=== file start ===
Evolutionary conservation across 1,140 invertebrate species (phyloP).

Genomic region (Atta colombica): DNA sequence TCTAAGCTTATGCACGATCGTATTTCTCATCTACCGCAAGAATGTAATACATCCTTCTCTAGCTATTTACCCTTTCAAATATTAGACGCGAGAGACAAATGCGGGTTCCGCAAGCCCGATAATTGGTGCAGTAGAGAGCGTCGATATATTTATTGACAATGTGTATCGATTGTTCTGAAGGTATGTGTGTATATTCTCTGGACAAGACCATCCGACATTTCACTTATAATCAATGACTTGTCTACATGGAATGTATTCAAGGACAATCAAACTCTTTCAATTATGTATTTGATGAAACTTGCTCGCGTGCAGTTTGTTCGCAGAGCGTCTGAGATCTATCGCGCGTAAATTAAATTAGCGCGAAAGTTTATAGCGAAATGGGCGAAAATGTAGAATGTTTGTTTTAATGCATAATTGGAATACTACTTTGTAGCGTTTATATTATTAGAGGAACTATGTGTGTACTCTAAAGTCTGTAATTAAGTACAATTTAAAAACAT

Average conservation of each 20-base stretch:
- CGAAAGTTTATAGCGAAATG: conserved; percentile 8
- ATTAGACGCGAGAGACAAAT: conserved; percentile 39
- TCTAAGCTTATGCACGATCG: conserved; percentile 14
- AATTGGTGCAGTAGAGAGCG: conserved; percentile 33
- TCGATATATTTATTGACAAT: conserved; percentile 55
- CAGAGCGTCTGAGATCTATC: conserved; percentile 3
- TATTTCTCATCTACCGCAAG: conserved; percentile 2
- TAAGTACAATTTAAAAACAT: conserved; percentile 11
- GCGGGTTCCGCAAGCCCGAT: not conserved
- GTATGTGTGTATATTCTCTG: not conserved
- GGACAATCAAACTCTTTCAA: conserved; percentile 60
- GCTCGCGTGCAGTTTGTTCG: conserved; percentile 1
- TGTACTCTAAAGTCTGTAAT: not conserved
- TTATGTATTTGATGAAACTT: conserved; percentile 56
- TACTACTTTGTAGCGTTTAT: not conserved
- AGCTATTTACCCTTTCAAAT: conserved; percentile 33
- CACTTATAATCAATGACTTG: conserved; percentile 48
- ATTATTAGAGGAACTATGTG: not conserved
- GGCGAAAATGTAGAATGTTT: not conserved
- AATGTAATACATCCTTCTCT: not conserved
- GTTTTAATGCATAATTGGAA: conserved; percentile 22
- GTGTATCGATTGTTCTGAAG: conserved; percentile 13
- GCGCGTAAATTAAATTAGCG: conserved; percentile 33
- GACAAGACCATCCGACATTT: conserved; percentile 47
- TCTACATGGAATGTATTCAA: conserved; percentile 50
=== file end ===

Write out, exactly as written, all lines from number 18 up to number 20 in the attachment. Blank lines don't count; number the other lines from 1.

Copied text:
- TACTACTTTGTAGCGTTTAT: not conserved
- AGCTATTTACCCTTTCAAAT: conserved; percentile 33
- CACTTATAATCAATGACTTG: conserved; percentile 48